Blocks on progress in Palestine

George Joffe

During a year of tumultuous change throughout the Middle East, the situation in Palestine seems virtually unchanged – the West Bank is still essentially under Israeli occupation, and the Gaza Strip remains unoccupied but subject to a hermetic Israeli blockade. In addition, the Quartet-sponsored peace process – of Russia, the USA, the EU and the UN – is dead in the water. 

Despite a formal reconciliation, Hamas and Fatah have not been able to agree on a unified Palestinian Authority, although there is a promise to hold new elections in 2012. Meanwhile, Mahmoud Abbas’s application to the UN for the recognition of Palestinian statehood, despite its endorsement by most members of the international community, has been greeted with hostility or indifference by major world powers. 

Palestine’s economic situation is dire – either throttled by the blockade or undermined by Israeli constraints on exports. And there is no evidence that things might improve soon, for outside powers merely want to revive a defunct peace process while Israel is unwilling to make concessions of the kind that Palestinians seek. Meanwhile, the changes resulting from the upheavals in neighbouring states have so far brought little satisfaction to Palestinians, as any potential benefits have been stifled by American hostility, European timidity and Israeli intransigence. 

Israeli Prime Minister Binyamin Netanyahu, having described the Arab Spring as “an Islamic, anti-Western, anti-liberal, anti-Israeli undemocratic wave”, has refused to consider any concession to the Palestinians that might speed a return to the negotiating table. 

Quite apart from the chronic problem of an inoperable peace process, the main issue dominating Palestinian politics is the ongoing split between Fatah and Hamas, itself the result of a failed coup in Gaza in 2007, instrumentalised by Fatah’s now-disgraced Gaza security chief, Muhammad Dahlan, and the Bush White House. The outcome has been two antagonistic administrations in the West Bank and Gaza, one of them – the Palestinian Authority – no longer being legally in office, even if it still articulates administrative authority.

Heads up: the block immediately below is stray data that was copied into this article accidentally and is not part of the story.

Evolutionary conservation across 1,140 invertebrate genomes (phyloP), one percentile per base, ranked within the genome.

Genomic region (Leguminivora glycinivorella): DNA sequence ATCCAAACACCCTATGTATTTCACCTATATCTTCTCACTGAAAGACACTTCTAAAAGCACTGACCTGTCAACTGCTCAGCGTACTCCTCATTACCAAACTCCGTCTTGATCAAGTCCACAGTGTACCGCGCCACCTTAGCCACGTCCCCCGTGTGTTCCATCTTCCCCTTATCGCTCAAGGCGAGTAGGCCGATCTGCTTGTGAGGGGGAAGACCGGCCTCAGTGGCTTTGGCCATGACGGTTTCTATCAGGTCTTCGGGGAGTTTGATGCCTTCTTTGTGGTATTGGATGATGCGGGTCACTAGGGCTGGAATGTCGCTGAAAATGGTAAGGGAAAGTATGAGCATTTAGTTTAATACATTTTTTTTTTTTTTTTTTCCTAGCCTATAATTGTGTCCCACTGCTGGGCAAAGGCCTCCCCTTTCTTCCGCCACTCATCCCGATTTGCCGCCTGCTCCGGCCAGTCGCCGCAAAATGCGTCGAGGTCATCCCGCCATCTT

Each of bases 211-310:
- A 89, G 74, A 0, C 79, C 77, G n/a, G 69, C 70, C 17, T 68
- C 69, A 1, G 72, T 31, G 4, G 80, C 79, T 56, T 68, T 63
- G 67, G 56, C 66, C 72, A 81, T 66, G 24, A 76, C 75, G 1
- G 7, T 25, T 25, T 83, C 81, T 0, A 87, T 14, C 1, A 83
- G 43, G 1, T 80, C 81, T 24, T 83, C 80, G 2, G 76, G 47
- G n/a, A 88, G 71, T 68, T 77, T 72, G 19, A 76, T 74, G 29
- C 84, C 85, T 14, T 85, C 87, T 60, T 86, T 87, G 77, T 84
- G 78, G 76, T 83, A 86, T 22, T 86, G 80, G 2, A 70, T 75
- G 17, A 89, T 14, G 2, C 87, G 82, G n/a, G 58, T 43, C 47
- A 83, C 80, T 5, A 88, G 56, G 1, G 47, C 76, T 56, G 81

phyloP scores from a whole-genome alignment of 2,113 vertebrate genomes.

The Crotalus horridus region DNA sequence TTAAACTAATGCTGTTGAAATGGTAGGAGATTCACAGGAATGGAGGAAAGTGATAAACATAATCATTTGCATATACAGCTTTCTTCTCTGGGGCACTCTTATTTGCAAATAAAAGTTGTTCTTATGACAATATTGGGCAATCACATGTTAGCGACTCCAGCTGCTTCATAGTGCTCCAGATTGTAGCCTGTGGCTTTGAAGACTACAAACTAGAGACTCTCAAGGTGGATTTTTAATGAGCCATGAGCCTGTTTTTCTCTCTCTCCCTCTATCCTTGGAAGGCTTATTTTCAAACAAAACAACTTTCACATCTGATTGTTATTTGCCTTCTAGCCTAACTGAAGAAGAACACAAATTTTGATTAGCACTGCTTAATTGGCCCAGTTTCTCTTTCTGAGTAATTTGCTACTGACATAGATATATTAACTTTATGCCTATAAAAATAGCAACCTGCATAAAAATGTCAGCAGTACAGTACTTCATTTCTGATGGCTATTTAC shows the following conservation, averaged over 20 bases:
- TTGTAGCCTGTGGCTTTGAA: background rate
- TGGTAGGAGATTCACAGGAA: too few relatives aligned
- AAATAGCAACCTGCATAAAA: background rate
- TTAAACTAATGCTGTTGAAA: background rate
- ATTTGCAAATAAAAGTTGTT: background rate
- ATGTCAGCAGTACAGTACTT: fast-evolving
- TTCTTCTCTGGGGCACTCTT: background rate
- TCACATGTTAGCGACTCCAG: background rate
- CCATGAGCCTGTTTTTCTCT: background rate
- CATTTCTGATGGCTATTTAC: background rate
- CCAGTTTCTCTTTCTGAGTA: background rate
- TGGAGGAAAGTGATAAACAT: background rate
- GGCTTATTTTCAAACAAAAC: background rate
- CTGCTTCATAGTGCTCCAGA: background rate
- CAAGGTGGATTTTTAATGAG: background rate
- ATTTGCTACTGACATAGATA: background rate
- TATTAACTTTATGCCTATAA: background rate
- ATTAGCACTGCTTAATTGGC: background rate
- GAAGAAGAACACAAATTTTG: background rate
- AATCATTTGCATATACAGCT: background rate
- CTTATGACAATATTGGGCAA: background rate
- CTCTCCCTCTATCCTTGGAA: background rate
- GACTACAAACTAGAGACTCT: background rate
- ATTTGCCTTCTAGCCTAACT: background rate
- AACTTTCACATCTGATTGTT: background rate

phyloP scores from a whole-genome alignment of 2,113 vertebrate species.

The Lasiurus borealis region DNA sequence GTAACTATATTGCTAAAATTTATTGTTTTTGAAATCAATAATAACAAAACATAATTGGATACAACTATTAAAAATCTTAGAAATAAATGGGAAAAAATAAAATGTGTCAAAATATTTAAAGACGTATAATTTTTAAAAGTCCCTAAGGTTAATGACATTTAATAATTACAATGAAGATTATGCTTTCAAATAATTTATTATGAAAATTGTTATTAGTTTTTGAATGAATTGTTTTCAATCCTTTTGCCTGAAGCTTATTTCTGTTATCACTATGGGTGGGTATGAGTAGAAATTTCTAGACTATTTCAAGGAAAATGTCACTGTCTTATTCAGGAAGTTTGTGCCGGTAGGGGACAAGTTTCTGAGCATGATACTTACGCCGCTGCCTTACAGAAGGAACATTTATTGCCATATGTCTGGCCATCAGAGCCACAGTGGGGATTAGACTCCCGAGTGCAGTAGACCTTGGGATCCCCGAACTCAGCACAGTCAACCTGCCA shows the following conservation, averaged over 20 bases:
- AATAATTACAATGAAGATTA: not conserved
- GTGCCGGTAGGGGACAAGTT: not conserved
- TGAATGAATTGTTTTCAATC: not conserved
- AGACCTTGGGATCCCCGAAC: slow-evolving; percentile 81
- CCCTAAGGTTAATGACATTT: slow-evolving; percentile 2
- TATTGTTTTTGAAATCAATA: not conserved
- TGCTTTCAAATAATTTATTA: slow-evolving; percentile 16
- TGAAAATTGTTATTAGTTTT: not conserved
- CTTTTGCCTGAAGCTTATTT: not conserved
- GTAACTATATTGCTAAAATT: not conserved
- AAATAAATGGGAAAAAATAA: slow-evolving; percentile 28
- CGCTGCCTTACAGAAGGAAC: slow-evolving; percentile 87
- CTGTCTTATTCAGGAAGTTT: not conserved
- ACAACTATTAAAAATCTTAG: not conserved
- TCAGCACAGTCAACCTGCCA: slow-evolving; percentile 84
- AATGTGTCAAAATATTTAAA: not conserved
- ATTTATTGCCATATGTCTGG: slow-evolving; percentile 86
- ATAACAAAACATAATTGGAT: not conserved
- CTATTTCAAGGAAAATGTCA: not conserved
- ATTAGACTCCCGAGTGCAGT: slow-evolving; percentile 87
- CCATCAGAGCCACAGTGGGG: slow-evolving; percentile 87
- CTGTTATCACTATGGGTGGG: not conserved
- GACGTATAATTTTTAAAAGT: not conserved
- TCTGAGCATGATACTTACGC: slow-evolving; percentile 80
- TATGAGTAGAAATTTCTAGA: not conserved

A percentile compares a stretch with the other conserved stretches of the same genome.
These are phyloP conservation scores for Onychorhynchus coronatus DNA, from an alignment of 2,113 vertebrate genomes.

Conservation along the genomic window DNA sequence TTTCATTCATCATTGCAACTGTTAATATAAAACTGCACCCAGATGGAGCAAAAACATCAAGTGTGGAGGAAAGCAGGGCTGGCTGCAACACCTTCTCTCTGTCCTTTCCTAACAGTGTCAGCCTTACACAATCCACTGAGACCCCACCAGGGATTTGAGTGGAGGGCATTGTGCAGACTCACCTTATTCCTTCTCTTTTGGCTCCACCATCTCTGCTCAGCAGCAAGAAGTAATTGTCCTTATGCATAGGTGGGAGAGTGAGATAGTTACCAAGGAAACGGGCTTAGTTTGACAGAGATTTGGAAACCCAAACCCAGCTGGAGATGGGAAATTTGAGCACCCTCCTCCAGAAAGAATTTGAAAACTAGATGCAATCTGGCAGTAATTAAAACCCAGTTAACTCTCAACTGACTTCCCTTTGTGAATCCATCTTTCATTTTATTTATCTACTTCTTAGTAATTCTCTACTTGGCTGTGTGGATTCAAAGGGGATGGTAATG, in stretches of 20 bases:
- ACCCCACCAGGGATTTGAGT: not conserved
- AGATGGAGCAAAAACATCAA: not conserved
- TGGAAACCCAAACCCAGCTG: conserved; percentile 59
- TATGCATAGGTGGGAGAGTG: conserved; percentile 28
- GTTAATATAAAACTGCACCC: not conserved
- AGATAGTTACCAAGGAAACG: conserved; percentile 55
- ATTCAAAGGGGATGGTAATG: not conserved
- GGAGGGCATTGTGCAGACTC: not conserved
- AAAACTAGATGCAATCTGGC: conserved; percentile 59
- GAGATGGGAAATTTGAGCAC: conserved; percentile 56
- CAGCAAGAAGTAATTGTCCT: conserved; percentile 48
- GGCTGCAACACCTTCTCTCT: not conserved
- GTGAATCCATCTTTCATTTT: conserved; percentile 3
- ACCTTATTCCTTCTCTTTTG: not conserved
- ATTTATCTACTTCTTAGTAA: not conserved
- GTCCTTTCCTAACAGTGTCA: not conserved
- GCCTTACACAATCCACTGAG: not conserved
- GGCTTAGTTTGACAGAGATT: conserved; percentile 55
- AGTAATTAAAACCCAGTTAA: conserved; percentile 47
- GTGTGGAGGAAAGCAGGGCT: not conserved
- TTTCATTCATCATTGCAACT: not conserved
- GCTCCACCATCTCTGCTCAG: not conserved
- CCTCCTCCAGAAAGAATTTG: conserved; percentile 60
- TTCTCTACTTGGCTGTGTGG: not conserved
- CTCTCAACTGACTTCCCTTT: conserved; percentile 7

Israel has maintained links with Mahmoud Abbas’s administration in the West Bank but has rejected all direct contact with Hamas in Gaza, as have the members of the Quartet. 

Even in the West Bank, all attempts at reviving face-to-face peace negotiations between Israelis and Palestinians have failed, despite improved Palestinian security forces and the economic successes of the technocratic government of Salam Fayyad, prime minister under President Abbas. Israel remains unwilling to accept that the expansion of settlements in both the West Bank and East Jerusalem represents a massive obstacle to peace that Mahmoud Abbas cannot overlook. 

Abbas is in a weakened political position. His formal authority as president has long expired. The degree to which his administration has been prepared to concede to Israeli demands has been embarrassingly revealed by Al Jazeera as part of the Wikileaks saga, making further progress difficult. The situation has been worsened by bungling US attempts to force Netanyahu’s hand into stopping settlement activity, although this has now been abandoned ahead of the 2012 US presidential election. 

The result, bolstered by popular pressure generated by Palestinian envy of the Arab Spring successes, has been two new initiatives by Abbas’s administration, both of which, at least in the short term, have worsened the prospects for peace.